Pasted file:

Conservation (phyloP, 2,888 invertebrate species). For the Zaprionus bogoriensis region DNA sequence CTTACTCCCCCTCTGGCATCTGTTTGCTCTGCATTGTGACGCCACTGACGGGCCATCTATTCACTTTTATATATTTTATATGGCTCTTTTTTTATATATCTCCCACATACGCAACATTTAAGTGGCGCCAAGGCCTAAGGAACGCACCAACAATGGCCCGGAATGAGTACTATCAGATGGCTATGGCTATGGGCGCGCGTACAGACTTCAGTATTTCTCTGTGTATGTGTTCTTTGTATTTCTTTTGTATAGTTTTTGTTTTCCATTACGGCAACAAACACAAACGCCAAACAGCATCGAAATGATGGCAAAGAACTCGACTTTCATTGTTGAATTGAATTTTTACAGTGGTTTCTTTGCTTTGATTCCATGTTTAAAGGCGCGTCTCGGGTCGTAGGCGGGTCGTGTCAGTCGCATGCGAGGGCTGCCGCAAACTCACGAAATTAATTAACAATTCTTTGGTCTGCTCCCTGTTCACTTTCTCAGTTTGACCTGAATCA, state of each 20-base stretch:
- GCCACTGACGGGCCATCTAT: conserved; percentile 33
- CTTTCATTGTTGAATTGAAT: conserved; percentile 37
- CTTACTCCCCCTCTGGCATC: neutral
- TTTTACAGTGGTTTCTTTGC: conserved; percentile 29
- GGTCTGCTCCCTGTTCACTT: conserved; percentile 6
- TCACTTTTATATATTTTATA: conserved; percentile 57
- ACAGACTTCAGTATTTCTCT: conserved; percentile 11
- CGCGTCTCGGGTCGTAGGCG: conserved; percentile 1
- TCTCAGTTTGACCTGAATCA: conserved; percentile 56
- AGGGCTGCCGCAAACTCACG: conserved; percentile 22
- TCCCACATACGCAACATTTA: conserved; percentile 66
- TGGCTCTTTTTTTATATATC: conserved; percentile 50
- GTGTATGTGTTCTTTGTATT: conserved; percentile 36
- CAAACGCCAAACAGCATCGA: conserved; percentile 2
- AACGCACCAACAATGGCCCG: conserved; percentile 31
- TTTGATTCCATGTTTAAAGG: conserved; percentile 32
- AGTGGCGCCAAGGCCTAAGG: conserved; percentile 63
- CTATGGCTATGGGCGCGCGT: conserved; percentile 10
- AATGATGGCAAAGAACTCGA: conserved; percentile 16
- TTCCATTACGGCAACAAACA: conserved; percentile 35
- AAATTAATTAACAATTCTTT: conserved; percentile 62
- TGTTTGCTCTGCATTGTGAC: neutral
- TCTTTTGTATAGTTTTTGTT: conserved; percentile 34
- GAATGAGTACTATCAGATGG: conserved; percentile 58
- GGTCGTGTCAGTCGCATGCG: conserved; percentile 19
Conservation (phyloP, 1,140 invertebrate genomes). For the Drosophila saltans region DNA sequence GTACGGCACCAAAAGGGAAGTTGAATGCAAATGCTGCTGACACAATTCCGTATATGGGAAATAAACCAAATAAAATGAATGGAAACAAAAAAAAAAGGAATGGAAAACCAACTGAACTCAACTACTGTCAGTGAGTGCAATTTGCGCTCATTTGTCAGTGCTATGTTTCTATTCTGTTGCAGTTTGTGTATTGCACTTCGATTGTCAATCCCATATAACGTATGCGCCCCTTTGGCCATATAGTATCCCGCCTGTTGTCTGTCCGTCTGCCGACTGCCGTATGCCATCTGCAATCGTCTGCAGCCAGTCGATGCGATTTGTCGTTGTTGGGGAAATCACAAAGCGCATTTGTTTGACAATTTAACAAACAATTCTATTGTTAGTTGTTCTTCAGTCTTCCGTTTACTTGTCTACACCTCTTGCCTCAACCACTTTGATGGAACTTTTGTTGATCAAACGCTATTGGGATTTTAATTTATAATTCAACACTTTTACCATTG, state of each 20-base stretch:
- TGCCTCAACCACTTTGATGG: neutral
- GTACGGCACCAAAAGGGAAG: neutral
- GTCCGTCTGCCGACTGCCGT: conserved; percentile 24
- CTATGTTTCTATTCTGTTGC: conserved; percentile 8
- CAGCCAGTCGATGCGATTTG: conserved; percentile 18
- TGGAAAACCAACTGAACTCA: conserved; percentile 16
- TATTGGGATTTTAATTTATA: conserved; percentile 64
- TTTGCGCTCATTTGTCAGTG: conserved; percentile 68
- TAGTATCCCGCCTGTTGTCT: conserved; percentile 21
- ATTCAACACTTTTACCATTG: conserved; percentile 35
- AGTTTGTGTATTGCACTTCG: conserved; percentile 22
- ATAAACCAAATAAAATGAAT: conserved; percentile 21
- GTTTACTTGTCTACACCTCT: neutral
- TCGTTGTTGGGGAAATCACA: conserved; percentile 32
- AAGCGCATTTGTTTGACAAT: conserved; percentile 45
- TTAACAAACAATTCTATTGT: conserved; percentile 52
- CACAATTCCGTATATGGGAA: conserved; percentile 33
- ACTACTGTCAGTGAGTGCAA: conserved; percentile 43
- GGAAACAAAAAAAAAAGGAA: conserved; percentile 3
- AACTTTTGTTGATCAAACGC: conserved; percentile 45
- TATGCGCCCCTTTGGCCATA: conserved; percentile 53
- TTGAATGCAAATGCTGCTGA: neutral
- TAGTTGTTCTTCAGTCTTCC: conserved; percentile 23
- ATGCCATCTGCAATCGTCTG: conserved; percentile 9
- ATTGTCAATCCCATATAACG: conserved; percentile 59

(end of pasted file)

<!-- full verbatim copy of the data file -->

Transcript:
Conservation (phyloP, 2,888 invertebrate species). For the Zaprionus bogoriensis region DNA sequence CTTACTCCCCCTCTGGCATCTGTTTGCTCTGCATTGTGACGCCACTGACGGGCCATCTATTCACTTTTATATATTTTATATGGCTCTTTTTTTATATATCTCCCACATACGCAACATTTAAGTGGCGCCAAGGCCTAAGGAACGCACCAACAATGGCCCGGAATGAGTACTATCAGATGGCTATGGCTATGGGCGCGCGTACAGACTTCAGTATTTCTCTGTGTATGTGTTCTTTGTATTTCTTTTGTATAGTTTTTGTTTTCCATTACGGCAACAAACACAAACGCCAAACAGCATCGAAATGATGGCAAAGAACTCGACTTTCATTGTTGAATTGAATTTTTACAGTGGTTTCTTTGCTTTGATTCCATGTTTAAAGGCGCGTCTCGGGTCGTAGGCGGGTCGTGTCAGTCGCATGCGAGGGCTGCCGCAAACTCACGAAATTAATTAACAATTCTTTGGTCTGCTCCCTGTTCACTTTCTCAGTTTGACCTGAATCA, state of each 20-base stretch:
- GCCACTGACGGGCCATCTAT: conserved; percentile 33
- CTTTCATTGTTGAATTGAAT: conserved; percentile 37
- CTTACTCCCCCTCTGGCATC: neutral
- TTTTACAGTGGTTTCTTTGC: conserved; percentile 29
- GGTCTGCTCCCTGTTCACTT: conserved; percentile 6
- TCACTTTTATATATTTTATA: conserved; percentile 57
- ACAGACTTCAGTATTTCTCT: conserved; percentile 11
- CGCGTCTCGGGTCGTAGGCG: conserved; percentile 1
- TCTCAGTTTGACCTGAATCA: conserved; percentile 56
- AGGGCTGCCGCAAACTCACG: conserved; percentile 22
- TCCCACATACGCAACATTTA: conserved; percentile 66
- TGGCTCTTTTTTTATATATC: conserved; percentile 50
- GTGTATGTGTTCTTTGTATT: conserved; percentile 36
- CAAACGCCAAACAGCATCGA: conserved; percentile 2
- AACGCACCAACAATGGCCCG: conserved; percentile 31
- TTTGATTCCATGTTTAAAGG: conserved; percentile 32
- AGTGGCGCCAAGGCCTAAGG: conserved; percentile 63
- CTATGGCTATGGGCGCGCGT: conserved; percentile 10
- AATGATGGCAAAGAACTCGA: conserved; percentile 16
- TTCCATTACGGCAACAAACA: conserved; percentile 35
- AAATTAATTAACAATTCTTT: conserved; percentile 62
- TGTTTGCTCTGCATTGTGAC: neutral
- TCTTTTGTATAGTTTTTGTT: conserved; percentile 34
- GAATGAGTACTATCAGATGG: conserved; percentile 58
- GGTCGTGTCAGTCGCATGCG: conserved; percentile 19
Conservation (phyloP, 1,140 invertebrate genomes). For the Drosophila saltans region DNA sequence GTACGGCACCAAAAGGGAAGTTGAATGCAAATGCTGCTGACACAATTCCGTATATGGGAAATAAACCAAATAAAATGAATGGAAACAAAAAAAAAAGGAATGGAAAACCAACTGAACTCAACTACTGTCAGTGAGTGCAATTTGCGCTCATTTGTCAGTGCTATGTTTCTATTCTGTTGCAGTTTGTGTATTGCACTTCGATTGTCAATCCCATATAACGTATGCGCCCCTTTGGCCATATAGTATCCCGCCTGTTGTCTGTCCGTCTGCCGACTGCCGTATGCCATCTGCAATCGTCTGCAGCCAGTCGATGCGATTTGTCGTTGTTGGGGAAATCACAAAGCGCATTTGTTTGACAATTTAACAAACAATTCTATTGTTAGTTGTTCTTCAGTCTTCCGTTTACTTGTCTACACCTCTTGCCTCAACCACTTTGATGGAACTTTTGTTGATCAAACGCTATTGGGATTTTAATTTATAATTCAACACTTTTACCATTG, state of each 20-base stretch:
- TGCCTCAACCACTTTGATGG: neutral
- GTACGGCACCAAAAGGGAAG: neutral
- GTCCGTCTGCCGACTGCCGT: conserved; percentile 24
- CTATGTTTCTATTCTGTTGC: conserved; percentile 8
- CAGCCAGTCGATGCGATTTG: conserved; percentile 18
- TGGAAAACCAACTGAACTCA: conserved; percentile 16
- TATTGGGATTTTAATTTATA: conserved; percentile 64
- TTTGCGCTCATTTGTCAGTG: conserved; percentile 68
- TAGTATCCCGCCTGTTGTCT: conserved; percentile 21
- ATTCAACACTTTTACCATTG: conserved; percentile 35
- AGTTTGTGTATTGCACTTCG: conserved; percentile 22
- ATAAACCAAATAAAATGAAT: conserved; percentile 21
- GTTTACTTGTCTACACCTCT: neutral
- TCGTTGTTGGGGAAATCACA: conserved; percentile 32
- AAGCGCATTTGTTTGACAAT: conserved; percentile 45
- TTAACAAACAATTCTATTGT: conserved; percentile 52
- CACAATTCCGTATATGGGAA: conserved; percentile 33
- ACTACTGTCAGTGAGTGCAA: conserved; percentile 43
- GGAAACAAAAAAAAAAGGAA: conserved; percentile 3
- AACTTTTGTTGATCAAACGC: conserved; percentile 45
- TATGCGCCCCTTTGGCCATA: conserved; percentile 53
- TTGAATGCAAATGCTGCTGA: neutral
- TAGTTGTTCTTCAGTCTTCC: conserved; percentile 23
- ATGCCATCTGCAATCGTCTG: conserved; percentile 9
- ATTGTCAATCCCATATAACG: conserved; percentile 59